The Linux kernel is an incredible circus performer, carefully juggling many processes and their resource needs to keep your server humming along. The kernel is also all about equity: when there is competition for resources, the kernel tries to distribute those resources fairly.

However, what if you've got an important process that needs priority? What about a low-priority process? Or what about limiting resources for a group of a processes?

The kernel can't determine what CPU processes are important without your help.

Most processes are started at the same priority level and the Linux kernel schedules time for each task evenly on the processor. Have a CPU intensive process that can be run at a lower priority? Then you need to tell the scheduler about it!

There are at least three ways in which you can control how much CPU time a process gets:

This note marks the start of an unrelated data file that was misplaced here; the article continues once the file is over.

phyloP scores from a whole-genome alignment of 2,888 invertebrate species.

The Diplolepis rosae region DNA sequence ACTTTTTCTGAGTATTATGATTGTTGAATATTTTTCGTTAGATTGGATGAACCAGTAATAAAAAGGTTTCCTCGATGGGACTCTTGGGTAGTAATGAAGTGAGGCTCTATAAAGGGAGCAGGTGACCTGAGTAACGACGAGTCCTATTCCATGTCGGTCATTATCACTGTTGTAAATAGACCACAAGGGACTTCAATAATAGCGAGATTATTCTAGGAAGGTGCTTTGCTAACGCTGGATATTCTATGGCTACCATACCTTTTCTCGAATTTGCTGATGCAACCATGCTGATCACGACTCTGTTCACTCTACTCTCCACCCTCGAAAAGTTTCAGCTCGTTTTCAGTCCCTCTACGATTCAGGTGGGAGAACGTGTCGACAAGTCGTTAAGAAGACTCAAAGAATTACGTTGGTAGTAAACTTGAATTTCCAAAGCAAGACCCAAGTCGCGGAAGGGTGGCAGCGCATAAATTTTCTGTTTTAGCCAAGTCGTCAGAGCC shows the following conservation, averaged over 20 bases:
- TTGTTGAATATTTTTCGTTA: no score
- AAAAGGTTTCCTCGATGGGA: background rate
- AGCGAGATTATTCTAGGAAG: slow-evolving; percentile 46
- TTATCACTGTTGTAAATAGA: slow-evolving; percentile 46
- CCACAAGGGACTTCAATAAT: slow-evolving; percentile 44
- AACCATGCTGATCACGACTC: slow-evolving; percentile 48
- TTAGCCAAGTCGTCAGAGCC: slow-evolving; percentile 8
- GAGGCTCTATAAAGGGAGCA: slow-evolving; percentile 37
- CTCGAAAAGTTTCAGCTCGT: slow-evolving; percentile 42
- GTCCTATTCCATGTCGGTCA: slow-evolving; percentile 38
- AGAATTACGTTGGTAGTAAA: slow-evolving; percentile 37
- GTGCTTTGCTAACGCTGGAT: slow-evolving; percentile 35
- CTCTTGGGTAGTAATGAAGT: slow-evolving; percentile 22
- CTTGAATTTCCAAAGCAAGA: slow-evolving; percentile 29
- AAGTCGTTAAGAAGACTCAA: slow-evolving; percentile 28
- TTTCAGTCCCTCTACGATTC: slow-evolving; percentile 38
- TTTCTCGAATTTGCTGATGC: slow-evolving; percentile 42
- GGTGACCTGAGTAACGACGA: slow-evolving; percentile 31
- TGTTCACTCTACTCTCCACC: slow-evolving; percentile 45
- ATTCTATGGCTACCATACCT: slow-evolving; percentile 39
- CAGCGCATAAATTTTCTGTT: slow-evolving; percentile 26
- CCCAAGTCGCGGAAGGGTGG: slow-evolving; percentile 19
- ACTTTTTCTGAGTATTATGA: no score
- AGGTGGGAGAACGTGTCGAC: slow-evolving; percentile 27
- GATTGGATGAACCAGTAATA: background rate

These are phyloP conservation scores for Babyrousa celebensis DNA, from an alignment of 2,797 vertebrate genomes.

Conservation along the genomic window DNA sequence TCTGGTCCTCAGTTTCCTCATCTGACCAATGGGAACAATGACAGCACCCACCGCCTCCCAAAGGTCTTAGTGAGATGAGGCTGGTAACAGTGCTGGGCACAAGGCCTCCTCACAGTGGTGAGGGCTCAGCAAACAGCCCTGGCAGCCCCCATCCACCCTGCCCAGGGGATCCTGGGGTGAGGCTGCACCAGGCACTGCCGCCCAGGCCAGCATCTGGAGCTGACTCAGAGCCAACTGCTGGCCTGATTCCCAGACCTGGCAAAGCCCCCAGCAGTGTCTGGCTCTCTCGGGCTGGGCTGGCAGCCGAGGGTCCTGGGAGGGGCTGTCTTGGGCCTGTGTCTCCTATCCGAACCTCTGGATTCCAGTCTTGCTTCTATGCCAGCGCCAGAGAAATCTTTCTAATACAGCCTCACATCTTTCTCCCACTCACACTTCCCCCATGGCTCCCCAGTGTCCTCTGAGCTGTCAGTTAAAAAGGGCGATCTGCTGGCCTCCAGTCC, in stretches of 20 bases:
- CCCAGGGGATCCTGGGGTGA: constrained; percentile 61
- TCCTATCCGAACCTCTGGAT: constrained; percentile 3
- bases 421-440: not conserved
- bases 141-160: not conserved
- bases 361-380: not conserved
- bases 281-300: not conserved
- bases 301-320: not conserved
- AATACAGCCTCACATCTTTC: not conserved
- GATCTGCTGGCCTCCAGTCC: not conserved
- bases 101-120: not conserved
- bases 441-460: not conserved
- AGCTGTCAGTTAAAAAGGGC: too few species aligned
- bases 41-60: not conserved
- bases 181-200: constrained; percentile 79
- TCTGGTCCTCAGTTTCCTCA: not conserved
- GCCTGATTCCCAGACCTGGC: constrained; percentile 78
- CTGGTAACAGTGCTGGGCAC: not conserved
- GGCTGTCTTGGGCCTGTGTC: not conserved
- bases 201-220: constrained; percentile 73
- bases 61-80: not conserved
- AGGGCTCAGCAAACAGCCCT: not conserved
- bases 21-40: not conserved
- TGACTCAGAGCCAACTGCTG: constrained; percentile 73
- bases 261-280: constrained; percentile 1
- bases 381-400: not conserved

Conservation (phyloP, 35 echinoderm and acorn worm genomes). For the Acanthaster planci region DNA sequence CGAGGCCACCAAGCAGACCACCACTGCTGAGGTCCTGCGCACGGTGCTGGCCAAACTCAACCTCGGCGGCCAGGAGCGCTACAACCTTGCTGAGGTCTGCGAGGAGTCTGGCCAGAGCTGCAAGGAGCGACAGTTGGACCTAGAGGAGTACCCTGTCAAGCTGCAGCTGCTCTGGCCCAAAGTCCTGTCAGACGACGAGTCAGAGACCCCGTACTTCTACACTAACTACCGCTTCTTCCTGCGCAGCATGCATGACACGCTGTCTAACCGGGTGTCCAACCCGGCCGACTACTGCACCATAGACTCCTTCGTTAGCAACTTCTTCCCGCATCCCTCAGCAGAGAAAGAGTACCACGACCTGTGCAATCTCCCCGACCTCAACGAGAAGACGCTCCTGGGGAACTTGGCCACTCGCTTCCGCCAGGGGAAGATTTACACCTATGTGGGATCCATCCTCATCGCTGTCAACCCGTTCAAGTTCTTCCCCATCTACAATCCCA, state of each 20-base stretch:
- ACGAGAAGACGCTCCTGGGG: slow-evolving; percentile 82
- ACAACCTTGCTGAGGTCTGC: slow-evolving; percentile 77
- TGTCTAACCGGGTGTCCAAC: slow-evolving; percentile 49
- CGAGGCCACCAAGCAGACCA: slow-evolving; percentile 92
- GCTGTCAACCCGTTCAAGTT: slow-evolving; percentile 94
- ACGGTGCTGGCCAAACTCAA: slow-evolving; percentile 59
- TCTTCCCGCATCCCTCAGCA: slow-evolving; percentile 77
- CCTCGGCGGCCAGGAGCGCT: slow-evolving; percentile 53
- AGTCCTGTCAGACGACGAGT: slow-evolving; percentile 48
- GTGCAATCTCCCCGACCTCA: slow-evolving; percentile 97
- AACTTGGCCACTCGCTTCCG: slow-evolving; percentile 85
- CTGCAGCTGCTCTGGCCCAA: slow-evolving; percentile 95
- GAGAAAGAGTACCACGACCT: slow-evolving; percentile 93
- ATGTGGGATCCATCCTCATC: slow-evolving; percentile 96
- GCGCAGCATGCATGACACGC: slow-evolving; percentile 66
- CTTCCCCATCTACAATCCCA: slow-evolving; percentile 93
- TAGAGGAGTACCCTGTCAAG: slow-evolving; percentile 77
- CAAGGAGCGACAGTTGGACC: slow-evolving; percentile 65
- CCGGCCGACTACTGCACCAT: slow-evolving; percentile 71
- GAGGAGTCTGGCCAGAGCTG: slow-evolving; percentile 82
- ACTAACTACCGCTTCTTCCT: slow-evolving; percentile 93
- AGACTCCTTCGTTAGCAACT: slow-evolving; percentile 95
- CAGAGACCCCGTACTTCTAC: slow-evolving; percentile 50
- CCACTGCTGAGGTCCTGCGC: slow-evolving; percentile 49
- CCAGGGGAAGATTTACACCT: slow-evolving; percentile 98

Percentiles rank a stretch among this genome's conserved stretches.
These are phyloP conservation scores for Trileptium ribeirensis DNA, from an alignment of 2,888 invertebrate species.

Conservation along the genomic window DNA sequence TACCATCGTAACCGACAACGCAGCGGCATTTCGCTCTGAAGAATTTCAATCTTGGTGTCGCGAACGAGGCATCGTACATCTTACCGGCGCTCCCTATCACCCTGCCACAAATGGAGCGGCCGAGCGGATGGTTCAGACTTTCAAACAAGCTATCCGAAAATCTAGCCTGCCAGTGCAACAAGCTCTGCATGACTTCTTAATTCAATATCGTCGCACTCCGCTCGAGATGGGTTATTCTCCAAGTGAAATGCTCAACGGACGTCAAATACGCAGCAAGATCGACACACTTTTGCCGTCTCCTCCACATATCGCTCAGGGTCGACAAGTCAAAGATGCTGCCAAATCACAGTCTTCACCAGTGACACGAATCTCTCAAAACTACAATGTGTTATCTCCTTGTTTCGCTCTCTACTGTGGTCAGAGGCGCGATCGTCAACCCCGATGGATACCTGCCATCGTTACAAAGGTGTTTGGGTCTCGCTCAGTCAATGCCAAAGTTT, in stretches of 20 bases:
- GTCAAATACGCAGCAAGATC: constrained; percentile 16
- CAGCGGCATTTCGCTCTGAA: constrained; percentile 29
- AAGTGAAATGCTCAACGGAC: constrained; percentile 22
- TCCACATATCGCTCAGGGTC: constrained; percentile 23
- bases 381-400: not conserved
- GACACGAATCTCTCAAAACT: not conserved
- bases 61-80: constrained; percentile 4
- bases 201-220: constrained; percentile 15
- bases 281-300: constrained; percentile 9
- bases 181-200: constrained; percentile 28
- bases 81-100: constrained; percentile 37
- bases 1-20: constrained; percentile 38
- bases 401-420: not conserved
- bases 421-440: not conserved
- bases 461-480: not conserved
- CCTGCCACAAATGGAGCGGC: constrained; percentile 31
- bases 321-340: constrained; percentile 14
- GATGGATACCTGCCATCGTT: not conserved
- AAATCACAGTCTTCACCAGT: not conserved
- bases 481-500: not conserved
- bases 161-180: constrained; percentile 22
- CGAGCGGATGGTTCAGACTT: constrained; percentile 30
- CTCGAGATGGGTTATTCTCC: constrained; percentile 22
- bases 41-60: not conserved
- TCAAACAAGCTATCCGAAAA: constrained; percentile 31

• Use the nice command to manually lower the task's priority.
  • Use the cpulimit command to repeatedly pause the process so that it doesn’t exceed a certain limit.
  • Use Linux’s built-in control groups, a mechanism which tells the scheduler to limit the amount of resources available to the process.

Let's look at how these work and the pros and cons of each.

Read More →

 

Introducing Chart Markers

By Derek Bullet_white Posted in Features Bullet_white Comments Comments

We're happy to announce our first enhancement to v2 of our API: chart markers.

Use chart markers to note significant events like production deploys, infrastructure upgrades, performance enhancements, etc.

Creating a marker is simple:

curl -X POST --data "notes=deployed production"  https://scoutapp.com/api/v2/KEY/markers

Markers are applied to all charts on a dashboard.

Adding a marker after a Capistrano Deploy

Here's an example of a simple hook to create a marker after a deploy if you are using Capistrano:

after "deploy:restart", "deploy:mark_release_via_api"

task :mark_release_via_api, hosts:"app1.acme.com" do
  run_locally %Q(curl --data "notes=deployed production" https://scoutapp.com/api/v2/API_KEY/markers)
end